to be published also increased to 65% (the
increased participation is not directly tied
to the increased announced expenditure,
which is an aggregate figure).
When it comes to individual company
reports, it appears hard to beat Novartis,
which has published transparency
data (mostly tied to organizations, not
individuals) across 38 nations. The reports
are listed on one Novartis webpage,* but in
each country's language and currency.

partnership QuintilesIMS has with Reltio, a
San Francisco, CA company that deploys Big
Data technology to link and then visualize
diverse massive data sets. According to Ajay
Khanna, VP of marketing at the firm (and
a former Veeva employee), one component
of Reltio's offering is a proprietary type of
graphing technology ("graphing" is a term
of art in organizing large data sets).
"Our graphing technology enables a
user of the data to quickly pivot from, say,
a view of a prescriber and that person's
affiliations, to one of the affiliations and
all the other prescribers connected to it,"
he says. "Additionally, a new data set or
dimension can be added and the system
quickly adjusts." With conventional
relational databases-or traditional MDM
technology-such switching could only be
carried out by reprogramming the MDM
software, taking time and effort and making
the maintenance of the reference data
heavily burdensome.
QuintilesIMS is a value-added reseller
of Reltio technology, but IMS One includes
other features that QuintilesIMS is bringing
together to make IMS One a "platform" for
EIM, notes Busalacchi. Specific elements
include Amazon Web Services such as
S3, and the IMS One platform is being
designed to be open to a variety of analytics
services and other data-storage systems
(QuintilesIMS had earlier announced
relationships with Cloudera, a data-storage
technology company, and with Salesforce.
com, whose platform enables
applications to be built quickly).
Veeva-ever ready to go at QuintilesIMS
it seems-proposes a different approach.
"You don't need to bring complex analytics

tools into MDM to get useful insights
from it," says Veeva's Cushman. "You're not
going to train hundreds of field reps in data
science to get a multidimensional view of
their clients." Veeva offers what is called
"portlet" technology that enables data to
be viewed from the MDM database, rather
than generating integrations to the various
other software applications. Having said
that, however, Veeva's OpenData system
is accessible to those analytics systems
should clients desire it. Veeva's overall data
platform is branded as Veeva Network, and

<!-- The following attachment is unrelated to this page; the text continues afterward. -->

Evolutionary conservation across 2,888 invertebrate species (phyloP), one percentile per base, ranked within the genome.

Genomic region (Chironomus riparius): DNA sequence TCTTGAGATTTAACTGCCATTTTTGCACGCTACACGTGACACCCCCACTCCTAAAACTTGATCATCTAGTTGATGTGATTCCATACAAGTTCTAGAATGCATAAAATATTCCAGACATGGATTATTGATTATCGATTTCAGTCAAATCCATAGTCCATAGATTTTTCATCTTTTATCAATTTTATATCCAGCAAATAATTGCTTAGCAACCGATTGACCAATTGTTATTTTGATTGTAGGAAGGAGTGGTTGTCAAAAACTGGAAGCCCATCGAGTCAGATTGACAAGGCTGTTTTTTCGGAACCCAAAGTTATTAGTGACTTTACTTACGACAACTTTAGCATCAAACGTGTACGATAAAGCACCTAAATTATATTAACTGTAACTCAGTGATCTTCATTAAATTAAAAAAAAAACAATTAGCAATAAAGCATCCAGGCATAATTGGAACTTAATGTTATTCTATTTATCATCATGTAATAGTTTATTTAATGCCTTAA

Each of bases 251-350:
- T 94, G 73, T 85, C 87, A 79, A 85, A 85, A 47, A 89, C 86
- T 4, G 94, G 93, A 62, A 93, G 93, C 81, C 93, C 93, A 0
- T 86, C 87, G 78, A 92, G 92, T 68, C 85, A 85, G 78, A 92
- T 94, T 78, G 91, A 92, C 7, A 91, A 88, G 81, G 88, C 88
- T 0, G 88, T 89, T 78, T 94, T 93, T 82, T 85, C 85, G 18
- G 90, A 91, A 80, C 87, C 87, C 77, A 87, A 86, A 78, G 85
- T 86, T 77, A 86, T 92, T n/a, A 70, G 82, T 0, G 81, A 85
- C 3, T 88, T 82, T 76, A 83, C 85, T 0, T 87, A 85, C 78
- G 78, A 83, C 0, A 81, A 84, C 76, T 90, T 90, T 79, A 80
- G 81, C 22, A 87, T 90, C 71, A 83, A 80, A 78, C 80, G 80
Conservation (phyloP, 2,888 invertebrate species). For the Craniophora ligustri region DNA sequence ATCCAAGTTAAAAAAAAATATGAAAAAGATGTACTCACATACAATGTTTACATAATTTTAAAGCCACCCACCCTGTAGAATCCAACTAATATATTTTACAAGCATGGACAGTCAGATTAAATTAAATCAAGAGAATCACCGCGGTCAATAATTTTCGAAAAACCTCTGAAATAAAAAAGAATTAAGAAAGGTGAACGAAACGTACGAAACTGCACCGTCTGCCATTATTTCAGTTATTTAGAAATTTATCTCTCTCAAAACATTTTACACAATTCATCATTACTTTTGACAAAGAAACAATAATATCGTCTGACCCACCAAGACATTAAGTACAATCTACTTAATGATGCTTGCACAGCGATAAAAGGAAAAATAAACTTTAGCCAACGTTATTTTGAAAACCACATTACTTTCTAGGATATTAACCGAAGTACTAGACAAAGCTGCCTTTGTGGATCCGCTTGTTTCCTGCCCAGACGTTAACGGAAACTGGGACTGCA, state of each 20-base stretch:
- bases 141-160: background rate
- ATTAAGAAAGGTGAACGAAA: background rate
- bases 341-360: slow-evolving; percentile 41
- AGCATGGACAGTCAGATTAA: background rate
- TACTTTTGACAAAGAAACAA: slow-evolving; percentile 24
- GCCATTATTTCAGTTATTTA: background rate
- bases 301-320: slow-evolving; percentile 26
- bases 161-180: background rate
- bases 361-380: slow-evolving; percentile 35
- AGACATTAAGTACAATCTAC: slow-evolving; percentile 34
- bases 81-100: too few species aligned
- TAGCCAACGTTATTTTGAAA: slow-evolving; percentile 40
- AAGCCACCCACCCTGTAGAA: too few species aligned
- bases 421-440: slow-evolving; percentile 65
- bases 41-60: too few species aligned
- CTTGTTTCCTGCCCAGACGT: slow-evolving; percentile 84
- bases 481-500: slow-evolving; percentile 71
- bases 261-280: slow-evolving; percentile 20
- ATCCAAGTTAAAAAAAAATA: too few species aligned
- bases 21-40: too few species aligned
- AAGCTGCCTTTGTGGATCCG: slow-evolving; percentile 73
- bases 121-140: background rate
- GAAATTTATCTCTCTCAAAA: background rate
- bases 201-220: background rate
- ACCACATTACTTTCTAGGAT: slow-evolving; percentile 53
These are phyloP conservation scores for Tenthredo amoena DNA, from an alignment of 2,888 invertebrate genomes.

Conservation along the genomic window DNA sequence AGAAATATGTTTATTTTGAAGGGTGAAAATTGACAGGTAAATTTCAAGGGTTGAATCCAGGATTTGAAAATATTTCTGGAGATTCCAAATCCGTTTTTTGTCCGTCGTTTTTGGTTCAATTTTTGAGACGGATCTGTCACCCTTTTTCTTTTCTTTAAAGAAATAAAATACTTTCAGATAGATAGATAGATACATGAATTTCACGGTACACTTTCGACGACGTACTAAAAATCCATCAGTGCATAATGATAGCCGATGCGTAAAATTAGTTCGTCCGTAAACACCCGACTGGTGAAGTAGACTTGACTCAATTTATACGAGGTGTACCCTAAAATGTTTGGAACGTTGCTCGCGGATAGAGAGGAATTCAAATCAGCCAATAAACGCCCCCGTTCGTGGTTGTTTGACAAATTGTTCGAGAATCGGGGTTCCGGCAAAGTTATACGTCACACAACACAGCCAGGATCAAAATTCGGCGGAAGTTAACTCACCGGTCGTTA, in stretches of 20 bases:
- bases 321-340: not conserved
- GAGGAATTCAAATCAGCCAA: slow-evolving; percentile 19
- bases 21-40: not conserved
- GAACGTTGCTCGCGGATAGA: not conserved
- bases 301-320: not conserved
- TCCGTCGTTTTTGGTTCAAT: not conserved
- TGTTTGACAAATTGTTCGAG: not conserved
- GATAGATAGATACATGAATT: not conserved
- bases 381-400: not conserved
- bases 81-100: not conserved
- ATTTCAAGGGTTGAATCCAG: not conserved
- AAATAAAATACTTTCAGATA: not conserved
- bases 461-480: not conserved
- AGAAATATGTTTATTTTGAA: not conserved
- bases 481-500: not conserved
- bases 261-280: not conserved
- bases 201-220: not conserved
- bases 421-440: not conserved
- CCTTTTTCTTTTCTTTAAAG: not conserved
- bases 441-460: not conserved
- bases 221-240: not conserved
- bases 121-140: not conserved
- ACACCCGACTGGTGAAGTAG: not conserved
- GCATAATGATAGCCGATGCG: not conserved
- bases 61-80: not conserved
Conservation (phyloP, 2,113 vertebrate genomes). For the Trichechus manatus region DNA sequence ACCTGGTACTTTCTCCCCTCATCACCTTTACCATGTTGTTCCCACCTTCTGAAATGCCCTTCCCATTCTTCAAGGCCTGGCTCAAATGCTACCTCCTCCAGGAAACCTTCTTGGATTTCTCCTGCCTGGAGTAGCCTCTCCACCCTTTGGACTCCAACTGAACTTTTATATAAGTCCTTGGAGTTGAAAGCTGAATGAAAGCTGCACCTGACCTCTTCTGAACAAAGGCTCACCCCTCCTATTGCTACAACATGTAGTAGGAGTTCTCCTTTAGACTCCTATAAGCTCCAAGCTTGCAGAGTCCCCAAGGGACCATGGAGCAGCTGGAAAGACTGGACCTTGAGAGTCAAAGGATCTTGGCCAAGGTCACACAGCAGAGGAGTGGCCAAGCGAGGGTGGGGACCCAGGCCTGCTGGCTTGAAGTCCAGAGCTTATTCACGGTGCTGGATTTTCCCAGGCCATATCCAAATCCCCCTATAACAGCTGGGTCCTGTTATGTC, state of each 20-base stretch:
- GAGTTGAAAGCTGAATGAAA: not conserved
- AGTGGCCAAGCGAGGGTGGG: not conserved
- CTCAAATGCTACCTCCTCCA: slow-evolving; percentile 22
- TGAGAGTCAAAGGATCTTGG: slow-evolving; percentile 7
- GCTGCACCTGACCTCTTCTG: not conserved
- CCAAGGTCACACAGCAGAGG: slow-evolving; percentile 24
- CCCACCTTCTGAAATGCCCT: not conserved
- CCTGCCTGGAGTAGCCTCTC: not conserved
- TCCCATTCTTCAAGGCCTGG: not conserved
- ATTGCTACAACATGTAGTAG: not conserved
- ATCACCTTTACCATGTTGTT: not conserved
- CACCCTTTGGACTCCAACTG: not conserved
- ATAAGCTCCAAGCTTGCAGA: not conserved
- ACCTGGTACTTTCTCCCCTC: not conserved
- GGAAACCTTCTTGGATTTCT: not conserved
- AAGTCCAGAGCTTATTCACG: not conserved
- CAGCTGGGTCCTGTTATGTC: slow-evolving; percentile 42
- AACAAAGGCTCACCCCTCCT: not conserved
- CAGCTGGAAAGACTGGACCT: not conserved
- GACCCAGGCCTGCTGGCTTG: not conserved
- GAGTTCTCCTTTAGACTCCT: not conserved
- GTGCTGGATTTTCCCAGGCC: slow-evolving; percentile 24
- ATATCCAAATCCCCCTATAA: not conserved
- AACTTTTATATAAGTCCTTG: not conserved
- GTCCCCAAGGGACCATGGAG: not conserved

Network enables easy tie-ins to other Veeva
products, such as its Vault application for
storing and tracking (among other things)
promotional materials.
Both LexisNexis and MedPro have
partnerships with Reltio, and Reltio's
Khanna says that the company aspires to be
an open platform accessible to the growing
array of Big Data resources now on the

data with lifestyle contexts, to get better
insights into patient behaviors," he says.
A way to address patient outcomes
(without identifying specific patients) is the
Systems of Care data service the company
now offers, which is organized around
the "social health" of patients. The service
has been started initially to provide health
systems with better characterization of their
extended services (so that, for example,
helpful lab tests can be targeted for certain
therapy areas). Schoeller says that the
methodology is going to be extended to
patient populations during the coming year,
as a potential boost for adherence programs
Veeva's Cushman (see sidebar) notes
that patient data organized in an MDM
system is providing benefits to fighting
the opioid crisis. And he (and others)
point to the coming of wearable devices
for medical monitoring, and the potential
to interact with patients directly based
on readouts from those devices (whether
this information will flow to pharma
manufacturers remains to be seen).
All of this, of course, threads the needle
carefully with regard to patient privacy and
HIPAA requirements. Reltio's Khanna notes
that the drive toward pay-for-performance
agreements in healthcare, along with valuebased contracting for pharma sales directly,
is opening up channels of communication
and information-sharing among payers,
providers, patients and the pharma industry.
It's worth noting that Amazon Web Services,
as part of its offerings to participants in
healthcare, has already created resources
for healthcare organizations to comply with
HIPAA standards as they convey their data
to cloud-based systems.

Big data for patients
The ease with which large data sets can
now be handled with cloud-based systems
that offer low expense and high availability
opens up another area of opportunity for
the pharma industry: patient data, and
dealing with patients directly.
LexisNexis' Schoeller makes a point
seldom recognized by pharma marketers:
with opt-in systems, the pharma industry
has a direct connection to patients; the
challenge has been, what to do with it?
"There hasn't been a lot of utility to get
more out of these registries than name
and address standardization, but the
opportunity is present to match identity